As I write this, countless Americans are preparing to get together with friends and family to watch the Baltimore Ravens and San Francisco 49ers square off against each other in Super Bowl XLVII. The Super Bowl is arguably America’s biggest sporting event, but it’s also the biggest marketing day of the year, as advertisers reveal multi-million dollar commercials during the game’s primetime hours. Hollywood gets in on the action too and uses the game to air teasers and trailers for the year’s biggest movies.
And according to Salon‘s Andrew O’Hehir, it’s all part of a system that is slowly dying a well-deserved death.
In “Football’s death spiral,” O’Hehir sees the criminal activities of football coaches and players (e.g., Jerry Sandusky, Jovan Belcher) and the troubling trend of football-induced brain injury (e.g., Junior Seau), as well as the NCAA and NFL’s related legal troubles, as evidence that football’s days are numbered. There’s simply too much negativity, controversy, and damage surrounding the sport for it to remain as it currently is.
O’Hehir isn’t suggesting that football will disappear anytime soon; it’s far too entrenched for that. He writes:
I’ve spent enough time in Middle American small towns to understand the “Friday Night Lights” ritual significance of football in many communities. No one expects the profound cultural power of the game to evaporate overnight. Still, my personal, emotional reaction is that anyone who still lets their kid play football in the face of all this evidence is nuts. There are many reasons why we can’t and shouldn’t ban football altogether, but as [Bernard] Pollard suggests, it’s likely to collapse on its own, and a whole lot more rapidly than anyone thinks. (As Lawrence Downes of the New York Times recently pointed out, boxing and horse racing were once dominant sports in American life too.)
It’s admittedly difficult to imagine that possibility now. For at least 20 years, football has had unquestioned supremacy among America’s major spectator sports. If the process wasn’t quite complete by the time baseball committed near-suicide with the 1994 players’ strike and the ensuing “steroid era,” that pretty much settled matters. Beyond the obvious fact that football is more fun to watch from the sofa from the stadium, and brings people together on weekends when it’s too cold to spend time outdoors, various aspects of the game seemed to capture the ethos of 1990s and 2000s America on a symbolic level. At least at the pro level, football focuses on freakish excesses of size and speed (augmented by who knows what exotic chemical regimens), head-on collisions that rival a demolition derby, and overheated masculine melodrama surrounded by endless nattering. It’s like all the vulgarity, violence and excitement of American life served up in a colorful three-hour package on Sunday afternoon. With beer! No wonder people enjoy it so much.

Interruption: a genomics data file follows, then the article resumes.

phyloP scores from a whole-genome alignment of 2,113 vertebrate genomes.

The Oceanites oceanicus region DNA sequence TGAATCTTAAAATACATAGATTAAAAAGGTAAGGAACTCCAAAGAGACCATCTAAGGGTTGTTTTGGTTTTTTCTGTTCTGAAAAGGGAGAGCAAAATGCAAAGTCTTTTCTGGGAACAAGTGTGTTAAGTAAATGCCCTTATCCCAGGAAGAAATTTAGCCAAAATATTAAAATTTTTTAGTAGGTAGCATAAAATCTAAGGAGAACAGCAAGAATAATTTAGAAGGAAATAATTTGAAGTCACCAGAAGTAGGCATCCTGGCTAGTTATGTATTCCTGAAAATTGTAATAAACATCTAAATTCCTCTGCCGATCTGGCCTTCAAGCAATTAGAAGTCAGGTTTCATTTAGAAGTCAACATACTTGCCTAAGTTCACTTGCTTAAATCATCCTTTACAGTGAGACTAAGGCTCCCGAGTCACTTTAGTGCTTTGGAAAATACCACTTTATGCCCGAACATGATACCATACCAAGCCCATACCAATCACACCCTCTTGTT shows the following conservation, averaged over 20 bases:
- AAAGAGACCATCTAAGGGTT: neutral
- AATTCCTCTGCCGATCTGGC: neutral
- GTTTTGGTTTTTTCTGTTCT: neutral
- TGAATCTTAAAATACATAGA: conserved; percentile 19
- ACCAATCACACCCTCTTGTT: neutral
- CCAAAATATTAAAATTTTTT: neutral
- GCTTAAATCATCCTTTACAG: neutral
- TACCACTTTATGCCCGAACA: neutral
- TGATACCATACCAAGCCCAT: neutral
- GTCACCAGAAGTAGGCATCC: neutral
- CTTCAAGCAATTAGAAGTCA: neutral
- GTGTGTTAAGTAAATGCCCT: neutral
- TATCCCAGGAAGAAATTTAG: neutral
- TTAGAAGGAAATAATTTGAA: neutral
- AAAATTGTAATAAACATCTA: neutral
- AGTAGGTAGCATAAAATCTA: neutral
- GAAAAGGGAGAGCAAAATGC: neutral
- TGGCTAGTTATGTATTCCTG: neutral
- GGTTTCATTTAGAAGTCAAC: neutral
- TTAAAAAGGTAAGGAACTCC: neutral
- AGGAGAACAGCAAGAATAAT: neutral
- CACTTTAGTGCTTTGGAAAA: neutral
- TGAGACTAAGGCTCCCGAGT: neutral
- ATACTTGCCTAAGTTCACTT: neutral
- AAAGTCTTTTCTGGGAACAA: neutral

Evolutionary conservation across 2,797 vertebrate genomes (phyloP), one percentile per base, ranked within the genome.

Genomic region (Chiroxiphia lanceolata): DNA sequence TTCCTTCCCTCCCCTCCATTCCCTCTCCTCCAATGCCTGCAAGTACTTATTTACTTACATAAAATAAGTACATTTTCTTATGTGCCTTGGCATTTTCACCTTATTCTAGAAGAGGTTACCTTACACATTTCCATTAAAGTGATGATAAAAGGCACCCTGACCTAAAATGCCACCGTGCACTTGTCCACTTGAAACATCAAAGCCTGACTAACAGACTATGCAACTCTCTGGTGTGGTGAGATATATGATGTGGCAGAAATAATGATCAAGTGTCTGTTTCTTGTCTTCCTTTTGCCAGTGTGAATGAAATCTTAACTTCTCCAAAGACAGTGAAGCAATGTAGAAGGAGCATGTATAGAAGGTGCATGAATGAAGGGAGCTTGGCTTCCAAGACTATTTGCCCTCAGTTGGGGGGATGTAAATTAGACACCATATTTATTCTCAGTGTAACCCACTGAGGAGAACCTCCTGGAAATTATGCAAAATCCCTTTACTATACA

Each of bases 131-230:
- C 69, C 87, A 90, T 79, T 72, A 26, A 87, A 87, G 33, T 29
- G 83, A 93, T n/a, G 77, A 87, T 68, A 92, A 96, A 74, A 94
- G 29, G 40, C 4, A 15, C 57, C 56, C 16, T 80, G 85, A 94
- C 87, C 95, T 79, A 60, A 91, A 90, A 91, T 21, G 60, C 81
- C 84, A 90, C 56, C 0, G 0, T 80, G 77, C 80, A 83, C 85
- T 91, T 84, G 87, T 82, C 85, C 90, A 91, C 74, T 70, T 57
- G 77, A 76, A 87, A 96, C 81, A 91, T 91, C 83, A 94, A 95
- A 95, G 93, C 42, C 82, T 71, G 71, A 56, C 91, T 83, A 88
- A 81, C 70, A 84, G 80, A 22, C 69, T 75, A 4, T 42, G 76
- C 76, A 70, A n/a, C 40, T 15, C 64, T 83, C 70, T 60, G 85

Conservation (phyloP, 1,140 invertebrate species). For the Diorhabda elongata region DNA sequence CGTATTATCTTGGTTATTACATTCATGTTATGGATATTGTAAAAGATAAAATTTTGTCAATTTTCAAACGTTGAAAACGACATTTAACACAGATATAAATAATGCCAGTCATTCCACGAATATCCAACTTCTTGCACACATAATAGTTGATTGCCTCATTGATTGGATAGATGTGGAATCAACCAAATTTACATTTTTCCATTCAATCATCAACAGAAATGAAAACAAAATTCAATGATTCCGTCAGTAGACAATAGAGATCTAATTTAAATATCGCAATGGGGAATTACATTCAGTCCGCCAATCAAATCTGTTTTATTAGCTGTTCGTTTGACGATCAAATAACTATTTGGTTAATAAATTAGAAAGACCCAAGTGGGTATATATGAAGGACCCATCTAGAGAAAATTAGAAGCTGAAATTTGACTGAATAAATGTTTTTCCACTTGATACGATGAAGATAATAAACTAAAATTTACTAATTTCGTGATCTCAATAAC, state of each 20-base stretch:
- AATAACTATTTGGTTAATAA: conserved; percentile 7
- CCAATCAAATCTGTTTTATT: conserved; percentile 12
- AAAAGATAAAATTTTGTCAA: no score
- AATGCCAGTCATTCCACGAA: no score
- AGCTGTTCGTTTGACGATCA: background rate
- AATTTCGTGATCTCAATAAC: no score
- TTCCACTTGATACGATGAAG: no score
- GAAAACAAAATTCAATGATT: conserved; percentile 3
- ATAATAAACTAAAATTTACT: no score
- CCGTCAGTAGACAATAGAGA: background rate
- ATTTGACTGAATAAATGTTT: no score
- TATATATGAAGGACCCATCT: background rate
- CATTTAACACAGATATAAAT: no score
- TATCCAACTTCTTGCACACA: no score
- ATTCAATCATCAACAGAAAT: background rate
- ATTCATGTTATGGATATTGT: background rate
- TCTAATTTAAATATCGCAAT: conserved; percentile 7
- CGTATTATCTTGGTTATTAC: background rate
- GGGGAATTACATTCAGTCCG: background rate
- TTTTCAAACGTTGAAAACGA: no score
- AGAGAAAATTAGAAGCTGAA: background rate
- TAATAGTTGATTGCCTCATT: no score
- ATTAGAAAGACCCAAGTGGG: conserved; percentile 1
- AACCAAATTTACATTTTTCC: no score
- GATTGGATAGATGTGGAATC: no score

Just as the Church in America will never be the same after the sexual abuse scandals, America’s dominant sport will never reclaim the air of cartoonish, ‘roided-up unreality it had a few years ago, when no one in sports journalism knew how to spell “encephalopathy.” All the loudness and emptiness of the Super Bowl spectacle can’t conceal the aura of doubt around the future of the game, or the collective shock of our discovery that the endpoint of this gladiatorial combat is actual death. Football is a central ingredient in the American narrative of masculinity, and it’s also the zillion-dollar linchpin of network television. But in case you haven’t heard the news, both those institutions are in crisis. Is it hard to imagine America without football? Yeah, but it’s time to start. It’s a killing game, and we have to let it die.
Is O’Hehir correct? Does football need to die? Or, if in order to survive, it changes to address the various controversies it currently faces, will football still resemble the game that so many currently know and love?